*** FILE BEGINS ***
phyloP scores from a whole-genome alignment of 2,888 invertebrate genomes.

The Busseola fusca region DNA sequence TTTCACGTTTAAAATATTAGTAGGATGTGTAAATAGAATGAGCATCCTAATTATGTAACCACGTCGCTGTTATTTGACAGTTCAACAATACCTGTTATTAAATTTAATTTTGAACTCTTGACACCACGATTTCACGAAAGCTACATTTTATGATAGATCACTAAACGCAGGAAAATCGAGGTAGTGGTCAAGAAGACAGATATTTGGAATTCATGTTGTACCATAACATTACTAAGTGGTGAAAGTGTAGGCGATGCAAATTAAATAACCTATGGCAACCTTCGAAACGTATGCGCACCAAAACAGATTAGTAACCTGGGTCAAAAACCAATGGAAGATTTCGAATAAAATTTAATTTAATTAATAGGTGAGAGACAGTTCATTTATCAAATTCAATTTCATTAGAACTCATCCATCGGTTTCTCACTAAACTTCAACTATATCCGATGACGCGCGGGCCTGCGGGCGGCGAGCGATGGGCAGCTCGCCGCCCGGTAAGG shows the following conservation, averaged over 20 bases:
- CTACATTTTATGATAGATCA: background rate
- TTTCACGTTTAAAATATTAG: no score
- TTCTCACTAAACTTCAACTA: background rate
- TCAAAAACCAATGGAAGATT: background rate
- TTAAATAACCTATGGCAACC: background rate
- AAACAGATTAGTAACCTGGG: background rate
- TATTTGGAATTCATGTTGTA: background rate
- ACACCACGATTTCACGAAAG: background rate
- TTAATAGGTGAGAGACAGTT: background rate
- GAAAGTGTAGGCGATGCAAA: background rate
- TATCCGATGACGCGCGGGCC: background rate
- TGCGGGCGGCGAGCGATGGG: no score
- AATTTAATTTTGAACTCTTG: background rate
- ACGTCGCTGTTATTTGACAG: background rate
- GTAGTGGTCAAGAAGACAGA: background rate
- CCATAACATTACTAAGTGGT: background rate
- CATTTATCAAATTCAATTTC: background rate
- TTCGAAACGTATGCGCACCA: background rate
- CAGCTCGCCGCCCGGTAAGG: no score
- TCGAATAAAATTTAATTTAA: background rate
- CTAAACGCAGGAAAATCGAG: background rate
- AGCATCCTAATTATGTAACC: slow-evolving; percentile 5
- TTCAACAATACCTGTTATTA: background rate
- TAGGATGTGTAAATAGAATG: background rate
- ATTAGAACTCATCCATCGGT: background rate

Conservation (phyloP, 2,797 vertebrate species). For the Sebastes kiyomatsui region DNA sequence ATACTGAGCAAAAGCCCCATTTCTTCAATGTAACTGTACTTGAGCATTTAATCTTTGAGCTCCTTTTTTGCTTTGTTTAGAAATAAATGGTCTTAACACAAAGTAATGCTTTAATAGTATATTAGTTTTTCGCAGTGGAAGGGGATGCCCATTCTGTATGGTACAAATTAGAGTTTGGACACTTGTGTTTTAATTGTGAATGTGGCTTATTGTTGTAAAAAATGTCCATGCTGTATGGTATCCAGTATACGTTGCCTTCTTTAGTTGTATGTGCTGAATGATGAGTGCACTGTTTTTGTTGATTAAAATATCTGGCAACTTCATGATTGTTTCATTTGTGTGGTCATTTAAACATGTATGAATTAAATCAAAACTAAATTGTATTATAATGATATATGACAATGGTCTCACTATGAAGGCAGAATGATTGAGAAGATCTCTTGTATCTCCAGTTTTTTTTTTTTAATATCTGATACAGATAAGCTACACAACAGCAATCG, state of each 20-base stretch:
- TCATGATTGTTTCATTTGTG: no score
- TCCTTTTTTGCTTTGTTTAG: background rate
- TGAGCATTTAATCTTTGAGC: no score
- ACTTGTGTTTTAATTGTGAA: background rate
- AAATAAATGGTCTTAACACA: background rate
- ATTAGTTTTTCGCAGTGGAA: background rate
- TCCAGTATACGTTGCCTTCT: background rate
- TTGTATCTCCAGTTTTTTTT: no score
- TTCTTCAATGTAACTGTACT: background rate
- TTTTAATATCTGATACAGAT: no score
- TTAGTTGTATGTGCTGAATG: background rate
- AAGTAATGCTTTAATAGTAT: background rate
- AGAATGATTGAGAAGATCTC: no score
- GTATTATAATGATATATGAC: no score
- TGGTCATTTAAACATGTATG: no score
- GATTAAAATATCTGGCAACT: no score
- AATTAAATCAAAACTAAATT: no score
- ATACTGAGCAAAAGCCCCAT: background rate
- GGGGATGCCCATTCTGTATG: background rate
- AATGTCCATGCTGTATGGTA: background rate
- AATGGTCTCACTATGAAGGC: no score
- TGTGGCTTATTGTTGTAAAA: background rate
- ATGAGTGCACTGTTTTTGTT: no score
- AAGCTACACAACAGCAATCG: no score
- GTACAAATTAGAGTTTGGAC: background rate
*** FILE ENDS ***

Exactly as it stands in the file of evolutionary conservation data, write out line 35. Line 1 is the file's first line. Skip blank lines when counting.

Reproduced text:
- TCCAGTATACGTTGCCTTCT: background rate